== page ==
On Linux systems that have snap support, Mosquitto can be installed from the graphical software installer, or with snap install mosquitto.

After installing the Mosquitto snap, the Mosquitto broker will be running with the default configuration, which means it is listening for connections on port 1883 on the local computer only. If you want to allow connections from other computers you must configure a listener and an authentication method.

To test the broker, you can use the mosquitto_pub and mosquitto_sub command line utilities, which are also provided in the snap. mosquitto_pub allows you to publish messages to an MQTT broker, and mosquitto_sub allows you to subscribe to messages from an MQTT broker. Both tools have a large number of options to control how they are used and as such are useful for a wide variety of tasks. In this case, we will just use them for some simple testing.

To subscribe to all messages being published to the MQTT broker on the snap/example topic, use the following command. If your MQTT broker is not running on the same machine as mosquitto_sub, you will need to change the localhost argument to match your MQTT broker host or IP address.

mosquitto_sub -h localhost -t 'snap/example' -v

The -t snap/example option sets the topic to subscribe to, and can be provided multiple times. The -v option means to print both the topic of the message as well as its payload.

Now to publish a message to the same topic, use the very similar mosquitto_pub command:

mosquitto_pub -h localhost -t 'snap/example' -m 'Hello from mosquitto_pub'

In this case the -m option provides the message payload to be published. If everything works as planned, you should see mosquitto_sub print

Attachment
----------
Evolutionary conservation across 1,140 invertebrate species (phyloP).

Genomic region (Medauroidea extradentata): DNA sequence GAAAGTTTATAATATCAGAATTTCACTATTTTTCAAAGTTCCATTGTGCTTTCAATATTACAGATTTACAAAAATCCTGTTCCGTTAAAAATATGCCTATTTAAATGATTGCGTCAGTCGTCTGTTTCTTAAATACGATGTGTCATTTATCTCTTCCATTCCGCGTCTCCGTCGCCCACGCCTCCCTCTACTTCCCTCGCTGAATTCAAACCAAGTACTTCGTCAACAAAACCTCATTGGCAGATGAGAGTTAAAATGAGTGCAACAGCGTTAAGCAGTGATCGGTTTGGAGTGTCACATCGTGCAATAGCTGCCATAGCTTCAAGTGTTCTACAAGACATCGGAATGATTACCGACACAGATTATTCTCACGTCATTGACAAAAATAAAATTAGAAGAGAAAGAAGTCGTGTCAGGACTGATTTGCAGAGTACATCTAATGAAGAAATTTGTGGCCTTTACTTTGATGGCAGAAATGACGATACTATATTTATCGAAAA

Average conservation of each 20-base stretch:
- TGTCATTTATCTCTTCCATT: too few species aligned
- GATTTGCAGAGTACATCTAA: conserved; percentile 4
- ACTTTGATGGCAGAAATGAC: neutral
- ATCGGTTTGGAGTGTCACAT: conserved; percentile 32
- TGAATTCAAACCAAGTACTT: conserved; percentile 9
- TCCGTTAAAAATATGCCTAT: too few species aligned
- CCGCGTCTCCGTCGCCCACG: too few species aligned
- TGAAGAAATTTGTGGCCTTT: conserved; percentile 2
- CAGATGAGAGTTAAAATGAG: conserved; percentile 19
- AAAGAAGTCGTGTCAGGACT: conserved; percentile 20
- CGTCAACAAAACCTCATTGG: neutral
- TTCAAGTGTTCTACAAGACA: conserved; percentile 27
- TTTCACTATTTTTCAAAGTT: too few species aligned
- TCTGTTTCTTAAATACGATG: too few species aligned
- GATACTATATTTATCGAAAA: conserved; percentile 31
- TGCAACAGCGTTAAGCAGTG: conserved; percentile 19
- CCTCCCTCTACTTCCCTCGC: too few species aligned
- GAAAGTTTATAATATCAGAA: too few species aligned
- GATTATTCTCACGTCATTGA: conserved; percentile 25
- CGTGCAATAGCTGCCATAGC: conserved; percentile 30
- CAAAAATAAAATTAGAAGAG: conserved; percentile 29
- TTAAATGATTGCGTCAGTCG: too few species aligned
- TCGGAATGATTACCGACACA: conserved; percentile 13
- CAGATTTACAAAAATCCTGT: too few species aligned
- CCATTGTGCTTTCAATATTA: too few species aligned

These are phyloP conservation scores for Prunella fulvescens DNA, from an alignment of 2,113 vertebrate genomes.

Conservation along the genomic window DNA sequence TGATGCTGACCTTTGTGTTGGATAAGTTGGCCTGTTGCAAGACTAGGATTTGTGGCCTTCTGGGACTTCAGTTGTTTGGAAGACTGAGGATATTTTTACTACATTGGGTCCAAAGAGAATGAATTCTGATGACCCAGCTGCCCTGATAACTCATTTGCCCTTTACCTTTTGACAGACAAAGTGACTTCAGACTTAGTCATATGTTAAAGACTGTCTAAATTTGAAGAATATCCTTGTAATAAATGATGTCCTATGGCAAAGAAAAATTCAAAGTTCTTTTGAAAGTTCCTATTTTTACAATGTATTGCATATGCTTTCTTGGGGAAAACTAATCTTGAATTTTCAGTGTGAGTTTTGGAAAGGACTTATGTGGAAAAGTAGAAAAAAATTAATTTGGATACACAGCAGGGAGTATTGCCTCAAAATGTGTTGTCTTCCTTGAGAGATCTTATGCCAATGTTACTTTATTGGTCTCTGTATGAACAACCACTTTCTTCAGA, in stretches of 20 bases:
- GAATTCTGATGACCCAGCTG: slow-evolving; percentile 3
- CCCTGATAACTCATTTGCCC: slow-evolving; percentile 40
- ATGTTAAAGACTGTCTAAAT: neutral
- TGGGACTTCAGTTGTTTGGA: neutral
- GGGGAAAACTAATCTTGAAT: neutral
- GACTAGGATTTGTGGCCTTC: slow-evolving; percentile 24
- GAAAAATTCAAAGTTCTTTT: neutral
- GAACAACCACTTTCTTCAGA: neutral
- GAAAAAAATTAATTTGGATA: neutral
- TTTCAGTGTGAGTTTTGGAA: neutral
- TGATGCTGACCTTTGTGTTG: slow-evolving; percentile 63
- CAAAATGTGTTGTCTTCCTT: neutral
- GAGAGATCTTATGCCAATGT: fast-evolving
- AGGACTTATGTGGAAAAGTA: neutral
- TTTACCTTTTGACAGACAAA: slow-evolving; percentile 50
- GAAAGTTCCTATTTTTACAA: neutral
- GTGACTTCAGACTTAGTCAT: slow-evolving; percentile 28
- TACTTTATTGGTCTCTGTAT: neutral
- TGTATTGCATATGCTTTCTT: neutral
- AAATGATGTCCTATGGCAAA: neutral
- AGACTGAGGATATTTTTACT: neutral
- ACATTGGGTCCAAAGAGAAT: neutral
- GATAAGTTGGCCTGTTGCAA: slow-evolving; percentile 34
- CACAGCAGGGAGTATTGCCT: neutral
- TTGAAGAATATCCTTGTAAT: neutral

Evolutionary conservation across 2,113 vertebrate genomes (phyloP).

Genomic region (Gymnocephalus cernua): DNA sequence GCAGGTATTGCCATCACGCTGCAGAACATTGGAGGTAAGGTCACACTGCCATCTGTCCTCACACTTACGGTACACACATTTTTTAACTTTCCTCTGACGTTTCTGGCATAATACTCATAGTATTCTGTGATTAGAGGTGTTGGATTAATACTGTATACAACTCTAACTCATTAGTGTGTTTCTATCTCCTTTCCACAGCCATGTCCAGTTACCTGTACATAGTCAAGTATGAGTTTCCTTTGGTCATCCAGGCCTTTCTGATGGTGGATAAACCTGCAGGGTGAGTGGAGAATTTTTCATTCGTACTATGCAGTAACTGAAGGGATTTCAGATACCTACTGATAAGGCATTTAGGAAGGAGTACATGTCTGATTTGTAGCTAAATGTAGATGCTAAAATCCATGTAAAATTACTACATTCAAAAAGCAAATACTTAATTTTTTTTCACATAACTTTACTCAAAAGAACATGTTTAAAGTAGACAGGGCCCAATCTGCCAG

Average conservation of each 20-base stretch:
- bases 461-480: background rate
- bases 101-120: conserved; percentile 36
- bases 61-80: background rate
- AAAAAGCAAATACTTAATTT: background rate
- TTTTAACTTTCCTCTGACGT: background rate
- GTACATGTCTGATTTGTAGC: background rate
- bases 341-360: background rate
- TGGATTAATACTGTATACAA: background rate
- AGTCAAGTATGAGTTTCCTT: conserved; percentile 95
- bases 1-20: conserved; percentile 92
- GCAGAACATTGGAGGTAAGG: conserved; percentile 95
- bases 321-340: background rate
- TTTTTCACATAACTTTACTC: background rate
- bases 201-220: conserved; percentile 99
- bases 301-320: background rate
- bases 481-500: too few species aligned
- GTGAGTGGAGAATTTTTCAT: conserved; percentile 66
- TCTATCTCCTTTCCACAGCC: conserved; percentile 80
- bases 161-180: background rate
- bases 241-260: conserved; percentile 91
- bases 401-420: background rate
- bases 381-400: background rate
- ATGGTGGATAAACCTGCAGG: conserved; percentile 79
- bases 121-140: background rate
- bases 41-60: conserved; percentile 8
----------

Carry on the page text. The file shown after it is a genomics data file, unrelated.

snap/example Hello from mosquitto_pub

This is of course a very simple example, but it does allow testing of the broker operation. Other things you may wish to try are subscribing to wildcard topics that include # or +, or subscribing to the $SYS/# topic to see information the broker is publishing about itself. Beware that the command line treats # as a special character, and $SYS will be expanded as a environment variable if you do not surround them with single quotes.

Once you have finished your testing, you will want to configure your broker to have encrypted connections and use authentication, possibly configuring bridges, which allow different brokers to share topics, or many other options.

To do this, you need to provide a new configuration file. The snap provides an example configuration file at /var/snap/mosquitto/common/mosquitto_example.conf. This file contains all of the broker configuration, in a similar manner to the man page. To create your own configuration, copy the example file to /var/snap/mosquitto/common/mosquitto.conf and edit according to your needs.

Any additional files required by the configuration, such as TLS certificates and keys, must also be placed in /var/snap/mosquitto/common/ - in new folders if wanted. This directory is the only place accessible by Mosquitto when running as a snap.

All other aspects of running Mosquitto are the same as with any other installation methods.